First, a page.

A complex sentence contains an independent clause and a dependent (or subordinate) one. A noun clause is a type of a dependent clause, along with adjective clauses and adverb clauses. A noun clause functions as a how a real noun does in a main clause. It can be the subject, the object, the subject complement, the object of the proposition, and the adjective complement. For an English grammar learner, it may be a tricky task to identify a noun clause. Nothing beats practice to be really familiar with it. Meanwhile here are some helpful tips to identify one in a sentence:
- A noun clause can be the following:
- Subject of the verb. Take it from this example: What Grace did shocked her sister. The subject or the reason of the verb “shocked” in this sentence pertains to “what Grace did”. By identifying the verb first, it can easily lead you to the noun clause, which is the verb’s subject here.
- Object of a verb. Take it from this example: He said that he was angry. The object of the verb “said” in this sentence pertains to the contents of the verb, which is “that he was angry”. To make it clearer, answer this question “what did he say?” you will find that the answer is the noun clause in this sentence.
- Subject complement. Take it from this example: The scariest thing about me is that I get mad easily. A subject complement may mean the same thing with the subject of the sentence. If you would look at the subject of this sentence, which is “The scariest thing”, it was further explained by the subject complement “that I get mad easily”. To make it clearer, answer this question “What is scary?” you will find that the answer is the noun clause in this sentence.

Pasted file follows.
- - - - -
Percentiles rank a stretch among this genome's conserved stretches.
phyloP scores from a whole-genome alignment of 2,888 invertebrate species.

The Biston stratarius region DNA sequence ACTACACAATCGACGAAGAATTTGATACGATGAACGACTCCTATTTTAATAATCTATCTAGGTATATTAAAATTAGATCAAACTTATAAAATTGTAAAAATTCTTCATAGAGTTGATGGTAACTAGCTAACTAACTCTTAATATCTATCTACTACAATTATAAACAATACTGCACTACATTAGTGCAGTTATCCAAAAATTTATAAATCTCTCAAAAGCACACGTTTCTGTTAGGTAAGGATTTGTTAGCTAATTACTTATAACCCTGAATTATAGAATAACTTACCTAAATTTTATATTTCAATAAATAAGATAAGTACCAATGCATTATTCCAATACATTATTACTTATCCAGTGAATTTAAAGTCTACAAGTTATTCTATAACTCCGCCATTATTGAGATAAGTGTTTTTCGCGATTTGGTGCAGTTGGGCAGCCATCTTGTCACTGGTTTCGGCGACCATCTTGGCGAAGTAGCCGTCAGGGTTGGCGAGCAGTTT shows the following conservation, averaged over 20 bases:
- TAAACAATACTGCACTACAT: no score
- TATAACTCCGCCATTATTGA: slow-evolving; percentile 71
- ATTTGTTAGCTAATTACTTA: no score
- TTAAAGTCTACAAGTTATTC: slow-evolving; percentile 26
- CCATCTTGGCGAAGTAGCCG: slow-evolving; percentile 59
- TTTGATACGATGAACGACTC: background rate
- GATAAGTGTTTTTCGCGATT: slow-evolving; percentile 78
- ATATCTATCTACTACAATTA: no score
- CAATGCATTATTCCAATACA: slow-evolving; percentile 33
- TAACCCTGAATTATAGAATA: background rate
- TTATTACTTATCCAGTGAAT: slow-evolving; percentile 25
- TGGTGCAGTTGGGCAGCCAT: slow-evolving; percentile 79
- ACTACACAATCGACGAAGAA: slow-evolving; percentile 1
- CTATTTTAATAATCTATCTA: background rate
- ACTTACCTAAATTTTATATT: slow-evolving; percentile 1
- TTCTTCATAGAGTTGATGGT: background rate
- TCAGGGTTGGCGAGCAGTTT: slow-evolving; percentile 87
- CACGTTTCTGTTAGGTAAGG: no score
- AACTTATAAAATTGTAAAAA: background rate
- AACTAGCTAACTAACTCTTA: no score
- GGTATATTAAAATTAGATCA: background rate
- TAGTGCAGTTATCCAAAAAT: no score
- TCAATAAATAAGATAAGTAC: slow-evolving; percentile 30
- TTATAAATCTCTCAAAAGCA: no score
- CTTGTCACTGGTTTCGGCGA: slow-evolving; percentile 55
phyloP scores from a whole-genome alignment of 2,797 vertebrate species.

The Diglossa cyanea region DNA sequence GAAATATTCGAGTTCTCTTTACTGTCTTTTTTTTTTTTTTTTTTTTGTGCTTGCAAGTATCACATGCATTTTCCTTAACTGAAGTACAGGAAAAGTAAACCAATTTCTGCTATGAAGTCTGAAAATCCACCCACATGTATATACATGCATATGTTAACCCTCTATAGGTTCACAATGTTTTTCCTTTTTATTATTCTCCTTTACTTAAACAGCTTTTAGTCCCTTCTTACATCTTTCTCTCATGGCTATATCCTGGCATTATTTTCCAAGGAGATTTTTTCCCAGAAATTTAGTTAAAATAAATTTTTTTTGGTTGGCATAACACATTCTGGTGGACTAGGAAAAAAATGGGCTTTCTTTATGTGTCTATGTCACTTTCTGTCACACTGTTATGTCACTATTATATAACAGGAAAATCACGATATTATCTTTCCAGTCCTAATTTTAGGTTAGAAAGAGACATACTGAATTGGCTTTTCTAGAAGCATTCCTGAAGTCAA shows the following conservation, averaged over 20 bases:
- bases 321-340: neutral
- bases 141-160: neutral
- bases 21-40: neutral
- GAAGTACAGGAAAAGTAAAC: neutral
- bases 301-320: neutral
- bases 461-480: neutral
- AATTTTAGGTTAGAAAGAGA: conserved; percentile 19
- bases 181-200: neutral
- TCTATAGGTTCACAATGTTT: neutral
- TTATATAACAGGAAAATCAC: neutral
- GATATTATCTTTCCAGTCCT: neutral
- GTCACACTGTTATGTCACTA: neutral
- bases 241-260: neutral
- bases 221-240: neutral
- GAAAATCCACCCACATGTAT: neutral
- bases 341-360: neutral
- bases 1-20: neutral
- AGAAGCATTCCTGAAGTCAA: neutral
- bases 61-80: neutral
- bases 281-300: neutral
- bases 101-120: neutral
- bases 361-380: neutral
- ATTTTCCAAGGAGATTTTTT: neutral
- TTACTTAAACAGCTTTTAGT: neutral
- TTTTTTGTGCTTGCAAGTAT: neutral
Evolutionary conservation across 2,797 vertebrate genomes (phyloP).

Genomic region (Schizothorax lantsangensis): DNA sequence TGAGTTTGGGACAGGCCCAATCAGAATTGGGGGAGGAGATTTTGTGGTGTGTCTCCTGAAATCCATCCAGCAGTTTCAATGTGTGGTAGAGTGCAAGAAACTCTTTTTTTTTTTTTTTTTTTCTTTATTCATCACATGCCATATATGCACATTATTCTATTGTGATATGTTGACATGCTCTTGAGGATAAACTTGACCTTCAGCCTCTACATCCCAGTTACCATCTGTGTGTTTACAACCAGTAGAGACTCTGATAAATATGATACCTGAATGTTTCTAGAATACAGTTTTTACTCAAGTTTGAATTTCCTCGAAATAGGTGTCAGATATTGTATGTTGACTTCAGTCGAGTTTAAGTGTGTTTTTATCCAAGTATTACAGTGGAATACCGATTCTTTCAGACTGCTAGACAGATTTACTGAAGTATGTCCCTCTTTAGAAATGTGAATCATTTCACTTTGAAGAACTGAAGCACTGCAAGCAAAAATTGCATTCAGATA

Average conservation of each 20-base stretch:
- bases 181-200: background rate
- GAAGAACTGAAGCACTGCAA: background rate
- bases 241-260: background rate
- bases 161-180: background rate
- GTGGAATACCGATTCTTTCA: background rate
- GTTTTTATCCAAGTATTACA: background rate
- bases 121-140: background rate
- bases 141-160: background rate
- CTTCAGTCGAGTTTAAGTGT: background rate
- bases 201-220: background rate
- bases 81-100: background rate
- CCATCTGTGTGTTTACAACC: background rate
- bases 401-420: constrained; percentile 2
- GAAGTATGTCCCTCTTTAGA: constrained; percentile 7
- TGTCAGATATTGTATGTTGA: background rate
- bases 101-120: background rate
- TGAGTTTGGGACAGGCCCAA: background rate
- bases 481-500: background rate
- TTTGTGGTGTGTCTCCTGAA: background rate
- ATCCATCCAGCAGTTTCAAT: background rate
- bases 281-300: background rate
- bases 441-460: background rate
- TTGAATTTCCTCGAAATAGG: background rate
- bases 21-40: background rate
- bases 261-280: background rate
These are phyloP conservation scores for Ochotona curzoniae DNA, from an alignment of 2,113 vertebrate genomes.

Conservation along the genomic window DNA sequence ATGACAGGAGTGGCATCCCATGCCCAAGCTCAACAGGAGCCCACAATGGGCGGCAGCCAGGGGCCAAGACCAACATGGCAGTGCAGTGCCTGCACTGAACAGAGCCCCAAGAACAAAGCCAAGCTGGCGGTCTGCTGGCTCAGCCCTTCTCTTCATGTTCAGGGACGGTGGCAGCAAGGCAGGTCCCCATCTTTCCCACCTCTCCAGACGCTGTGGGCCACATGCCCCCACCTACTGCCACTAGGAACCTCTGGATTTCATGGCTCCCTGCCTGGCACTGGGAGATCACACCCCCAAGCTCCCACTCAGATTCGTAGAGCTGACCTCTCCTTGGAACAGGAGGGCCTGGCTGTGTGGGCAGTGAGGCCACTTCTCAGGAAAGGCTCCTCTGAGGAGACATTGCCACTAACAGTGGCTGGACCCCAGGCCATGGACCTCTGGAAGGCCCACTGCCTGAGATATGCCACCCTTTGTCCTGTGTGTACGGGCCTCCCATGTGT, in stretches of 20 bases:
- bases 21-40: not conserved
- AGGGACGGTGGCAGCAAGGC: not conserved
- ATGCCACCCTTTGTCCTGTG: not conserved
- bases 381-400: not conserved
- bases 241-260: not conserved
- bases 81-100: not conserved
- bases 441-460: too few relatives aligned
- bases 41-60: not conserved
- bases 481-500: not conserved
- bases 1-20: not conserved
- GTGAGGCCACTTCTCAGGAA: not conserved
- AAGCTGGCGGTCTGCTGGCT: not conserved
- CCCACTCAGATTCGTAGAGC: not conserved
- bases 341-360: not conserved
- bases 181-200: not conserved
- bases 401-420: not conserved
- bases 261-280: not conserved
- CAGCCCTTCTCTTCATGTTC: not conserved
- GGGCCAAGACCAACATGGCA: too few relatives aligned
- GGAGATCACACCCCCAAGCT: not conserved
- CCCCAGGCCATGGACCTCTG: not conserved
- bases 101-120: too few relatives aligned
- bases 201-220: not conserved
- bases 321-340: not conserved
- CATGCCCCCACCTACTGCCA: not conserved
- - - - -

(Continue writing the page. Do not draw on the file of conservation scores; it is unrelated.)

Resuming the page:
- Object of a preposition. Take it from this example: The talk was about what Pam did. The preposition here is the word “about” and the object of the preposition is “what Pam did”. The object of the preposition in this sentence also serves as the noun. To make it clearer, answer this question “about what?” you will find that the answer is the noun clause in this sentence.
- Adjective complement. Take it from this example: Everybody is shocked that James died. The adjective here “that James died” functions as both noun clause and a complement for the adjective “shocked”. To make it clearer, answer this question “Why is everybody described as shocked?” you will find that the answer is the noun clause in this sentence.
- Be sensitive to words that can serve as clues in identifying noun clauses in the sentence. Usually these words introduce the clause that you intend to find. The group includes the following: however, how, that, if, whatever, what, when, wherever, where, whether, whichever, which, whom, who, whoever, whose, whomever and why.
Lastly, all you need is practice and more research about the grammar topic. There are helpful sites on the Internet where you can find more examples of noun clauses being used in sentences.